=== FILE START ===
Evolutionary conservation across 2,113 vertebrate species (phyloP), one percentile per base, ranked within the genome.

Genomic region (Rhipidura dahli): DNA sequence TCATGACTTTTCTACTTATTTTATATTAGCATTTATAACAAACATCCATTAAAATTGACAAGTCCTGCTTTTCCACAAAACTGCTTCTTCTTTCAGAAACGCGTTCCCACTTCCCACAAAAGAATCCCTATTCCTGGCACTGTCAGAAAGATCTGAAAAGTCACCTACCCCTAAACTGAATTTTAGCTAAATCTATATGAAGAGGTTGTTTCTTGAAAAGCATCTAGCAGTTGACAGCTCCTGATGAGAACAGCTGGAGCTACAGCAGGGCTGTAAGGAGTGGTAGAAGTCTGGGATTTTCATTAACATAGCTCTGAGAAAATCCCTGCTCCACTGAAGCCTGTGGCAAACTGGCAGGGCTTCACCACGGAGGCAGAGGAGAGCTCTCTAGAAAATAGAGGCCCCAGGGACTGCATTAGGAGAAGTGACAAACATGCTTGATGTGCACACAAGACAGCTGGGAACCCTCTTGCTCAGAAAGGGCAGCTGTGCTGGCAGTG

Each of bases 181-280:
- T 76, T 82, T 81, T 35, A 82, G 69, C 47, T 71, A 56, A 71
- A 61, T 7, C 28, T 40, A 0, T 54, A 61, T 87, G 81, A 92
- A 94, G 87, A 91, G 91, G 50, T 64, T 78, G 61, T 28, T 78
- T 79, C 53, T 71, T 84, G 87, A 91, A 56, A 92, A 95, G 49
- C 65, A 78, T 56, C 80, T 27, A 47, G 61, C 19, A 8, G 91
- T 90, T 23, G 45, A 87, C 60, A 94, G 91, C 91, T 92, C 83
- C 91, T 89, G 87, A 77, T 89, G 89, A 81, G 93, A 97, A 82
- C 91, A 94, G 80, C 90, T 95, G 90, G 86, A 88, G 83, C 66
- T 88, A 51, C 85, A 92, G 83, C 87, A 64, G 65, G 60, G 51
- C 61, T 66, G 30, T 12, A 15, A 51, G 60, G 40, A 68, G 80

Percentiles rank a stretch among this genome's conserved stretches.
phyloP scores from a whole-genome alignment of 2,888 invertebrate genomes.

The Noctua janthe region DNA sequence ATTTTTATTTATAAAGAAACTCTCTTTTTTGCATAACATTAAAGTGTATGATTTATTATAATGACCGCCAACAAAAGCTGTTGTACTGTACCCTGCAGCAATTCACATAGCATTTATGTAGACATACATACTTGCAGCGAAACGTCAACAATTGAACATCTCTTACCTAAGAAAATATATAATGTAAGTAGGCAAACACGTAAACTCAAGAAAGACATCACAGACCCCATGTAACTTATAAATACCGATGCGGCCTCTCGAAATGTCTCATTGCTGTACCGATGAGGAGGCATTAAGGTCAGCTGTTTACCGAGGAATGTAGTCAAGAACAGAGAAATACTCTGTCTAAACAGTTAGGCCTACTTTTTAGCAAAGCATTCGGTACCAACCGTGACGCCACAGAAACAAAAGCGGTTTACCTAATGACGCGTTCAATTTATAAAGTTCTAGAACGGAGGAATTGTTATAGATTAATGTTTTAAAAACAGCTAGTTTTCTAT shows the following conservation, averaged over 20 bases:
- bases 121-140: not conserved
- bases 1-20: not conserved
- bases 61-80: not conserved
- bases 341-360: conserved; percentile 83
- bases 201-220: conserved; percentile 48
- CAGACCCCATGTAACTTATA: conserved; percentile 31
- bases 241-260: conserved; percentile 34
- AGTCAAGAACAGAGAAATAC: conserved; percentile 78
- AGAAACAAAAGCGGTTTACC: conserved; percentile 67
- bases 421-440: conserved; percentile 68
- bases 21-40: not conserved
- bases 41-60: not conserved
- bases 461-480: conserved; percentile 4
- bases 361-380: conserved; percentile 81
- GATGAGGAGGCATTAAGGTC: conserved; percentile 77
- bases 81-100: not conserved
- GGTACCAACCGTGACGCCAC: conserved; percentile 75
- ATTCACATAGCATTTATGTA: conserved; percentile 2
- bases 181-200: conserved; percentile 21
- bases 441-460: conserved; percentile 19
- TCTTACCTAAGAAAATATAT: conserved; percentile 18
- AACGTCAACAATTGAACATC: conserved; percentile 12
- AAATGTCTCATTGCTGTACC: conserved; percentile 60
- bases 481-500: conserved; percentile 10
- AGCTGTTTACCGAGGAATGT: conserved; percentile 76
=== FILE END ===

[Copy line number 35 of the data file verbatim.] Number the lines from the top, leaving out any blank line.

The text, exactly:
- bases 181-200: conserved; percentile 21